UPDATED: More Newspapers Dump Obama
UPDATED Yes, I know that I have repeatedly derided the importance of newspaper endorsements. So why am I linking to
two three of them this morning? Because they both come from papers that backed Obama four years and are now making the case for changing directions. Both make compelling cases for dumping Obama in the heart of Obama country. Monday morning should be, um, interesting at both shops.
From deep inside Blue Wisconsin, the Wisconsin State Journal -- the largest newspaper in the people's Republic of Madison -- comes this endorsement of Mitt Romney.
We endorsed Obama for change last time around. Now we're endorsing change again: Mitt Romney.
Four years ago, the Daily News endorsed Obama, seeing a historic figure whose intelligence, political skills and empathy with common folk positioned him to build on the small practical experience he would bring to the world’s toughest job. We valued Obama’s pledge to govern with bold pragmatism and bipartisanship.
The hopes of those days went unfulfilled.
Achingly slow job creation has left the U.S. with 4.3 million fewer positions than provided incomes to Americans in 2007. Half the new jobs have been part-time, lower-wage slots, a trend that has ruinously sped a hollowing of the middle class.
The official unemployment rate stands at 7.9%, marking only the second month below 8% after 43 months above that level. Worse, add people who are working part-time because they have no better choice and the rate leaps to almost 15%. Still worse, add 8 million people who have given up looking for employment and the number who are out of jobs or who are cobbling together hours to scrape by hits some 23 million people.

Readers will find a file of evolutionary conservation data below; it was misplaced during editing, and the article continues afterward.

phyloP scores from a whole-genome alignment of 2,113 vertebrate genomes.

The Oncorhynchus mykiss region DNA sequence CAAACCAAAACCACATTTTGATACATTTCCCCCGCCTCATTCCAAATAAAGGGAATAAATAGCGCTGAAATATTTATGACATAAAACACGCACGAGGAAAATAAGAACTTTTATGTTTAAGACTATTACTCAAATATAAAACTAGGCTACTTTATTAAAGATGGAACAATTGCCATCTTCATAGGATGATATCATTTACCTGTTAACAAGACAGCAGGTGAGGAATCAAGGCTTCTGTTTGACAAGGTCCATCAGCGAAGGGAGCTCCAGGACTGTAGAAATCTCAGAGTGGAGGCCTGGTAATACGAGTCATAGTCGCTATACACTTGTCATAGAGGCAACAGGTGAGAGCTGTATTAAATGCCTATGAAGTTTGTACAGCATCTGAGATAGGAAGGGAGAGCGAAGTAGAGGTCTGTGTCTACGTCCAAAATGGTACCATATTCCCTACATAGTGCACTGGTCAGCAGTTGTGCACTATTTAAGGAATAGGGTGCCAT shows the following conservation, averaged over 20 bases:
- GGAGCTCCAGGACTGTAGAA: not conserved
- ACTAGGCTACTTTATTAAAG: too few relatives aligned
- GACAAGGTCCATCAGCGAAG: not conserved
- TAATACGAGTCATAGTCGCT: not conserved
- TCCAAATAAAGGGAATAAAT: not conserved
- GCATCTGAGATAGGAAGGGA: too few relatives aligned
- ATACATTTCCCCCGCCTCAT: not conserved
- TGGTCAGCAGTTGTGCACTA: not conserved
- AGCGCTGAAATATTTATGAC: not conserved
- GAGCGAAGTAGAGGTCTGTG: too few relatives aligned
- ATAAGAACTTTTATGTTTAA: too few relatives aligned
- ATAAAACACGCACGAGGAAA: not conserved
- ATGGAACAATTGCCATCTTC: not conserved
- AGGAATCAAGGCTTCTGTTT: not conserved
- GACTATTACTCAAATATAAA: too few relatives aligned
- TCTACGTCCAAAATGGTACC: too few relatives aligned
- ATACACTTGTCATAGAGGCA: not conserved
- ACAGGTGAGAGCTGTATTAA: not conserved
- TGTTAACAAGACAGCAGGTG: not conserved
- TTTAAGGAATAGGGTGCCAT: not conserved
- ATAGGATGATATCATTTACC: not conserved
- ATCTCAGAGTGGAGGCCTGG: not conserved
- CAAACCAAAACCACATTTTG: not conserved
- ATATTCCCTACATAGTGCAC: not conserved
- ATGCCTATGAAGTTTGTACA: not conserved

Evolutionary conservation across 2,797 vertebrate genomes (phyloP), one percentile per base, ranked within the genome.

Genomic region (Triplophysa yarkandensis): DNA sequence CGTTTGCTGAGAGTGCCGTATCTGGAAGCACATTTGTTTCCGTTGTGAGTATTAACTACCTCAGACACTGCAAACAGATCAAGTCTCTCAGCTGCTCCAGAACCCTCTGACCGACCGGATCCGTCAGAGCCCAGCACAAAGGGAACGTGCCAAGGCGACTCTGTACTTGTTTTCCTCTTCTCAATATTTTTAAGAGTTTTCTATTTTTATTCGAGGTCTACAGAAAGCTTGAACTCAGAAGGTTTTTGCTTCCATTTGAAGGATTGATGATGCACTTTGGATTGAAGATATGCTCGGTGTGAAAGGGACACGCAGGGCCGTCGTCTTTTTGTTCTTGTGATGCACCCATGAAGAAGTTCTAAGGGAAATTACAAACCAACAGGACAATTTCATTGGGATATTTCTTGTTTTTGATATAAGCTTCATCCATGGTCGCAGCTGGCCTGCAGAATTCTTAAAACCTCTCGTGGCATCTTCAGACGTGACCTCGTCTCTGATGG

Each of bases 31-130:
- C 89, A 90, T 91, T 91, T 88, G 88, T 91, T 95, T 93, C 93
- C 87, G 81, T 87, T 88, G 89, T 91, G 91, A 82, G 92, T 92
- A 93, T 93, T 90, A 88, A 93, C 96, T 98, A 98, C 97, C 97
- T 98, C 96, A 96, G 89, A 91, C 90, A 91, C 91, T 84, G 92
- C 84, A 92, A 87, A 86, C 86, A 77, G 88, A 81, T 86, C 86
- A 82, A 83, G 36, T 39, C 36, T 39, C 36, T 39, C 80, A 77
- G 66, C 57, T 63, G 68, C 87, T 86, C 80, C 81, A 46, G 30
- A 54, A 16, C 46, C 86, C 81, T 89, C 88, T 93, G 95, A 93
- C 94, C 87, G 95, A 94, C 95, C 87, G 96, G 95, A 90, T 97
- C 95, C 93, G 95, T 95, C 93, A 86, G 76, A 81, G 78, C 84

Only America’s social safety net, record deficits and the Federal Reserve’s unprecedented low-interest policies have kept the label Great Depression II on the shelf.
Had Barack Obama done the job of president with the same passion and vision he displayed in seeking it, he would likely deserve another term. He did not.
Obama‘s failure to accelerate the improvement of the economy is the dominant reason Romney is the right choice, but it’s not the only one. There are also the broken promises. On the campaign trail in 2008, Obama promised to halve the annual budget deficit of the United States. Instead, the shortfall has remained over $1 trillion per year, and the national debt has increased about 45 percent.
Obama said he would pass comprehensive immigration reform, but he never made a significant attempt to address it.
He said future generations would look back on his election as the time we began to slow the rise of the oceans and hasten the healing of the planet, yet he never introduced meaningful legislation aimed at achieving those goals.
Obama promised a transparent administration but instead ran a secretive White House. And Obama promised a newfound respect for civil liberties, and yet, in an expansive reading of congressional authority to use military force, he has authorized the unilateral assassination of American citizens abroad.
Obama promised to drive the unemployment rate below 6 percent in four years. It sits at 7.9 percent, just above the level when he was inaugurated.
Plus, two pieces that will make you smarter.
I think Mitt Romney is likely to win next Tuesday.
For two reasons:
(1) Romney leads among voters on trust to get the economy going again.
(2) Romney leads among independents.
..This means we will probably be back to a slender divide between the two parties, narrowed even more by greater Republican loyalty. In all likelihood, white Democrats from the Ohio River Valley to the Gulf of Mexico will defect from their own party’s ticket in droves. These children and grand children of FDR’s core backers will support Mitt Romney overwhelmingly, so a nominal 3 to 4 point Democratic identification edge over the GOP will shrink to 1 or 2 points, meaning that independents will determine the outcome, just as they have basically for the last 32 years.
Wisconsin (10). Recent polling is discouraging for Republicans. But Gov. Scott Walker handily survived the recall effort in June with a great organizational push. Democrats depend heavily on margins in inner-city Milwaukee (population down) and the Madison university community. But early voting is down in university towns in other states. The Obama campaign is prepared to turn out a big student vote, but you don't see many Obama signs on campuses. Romney....
Bottom line: Romney 315, Obama 223. That sounds high for Romney. But he could drop Pennsylvania and Wisconsin and still win the election. Fundamentals.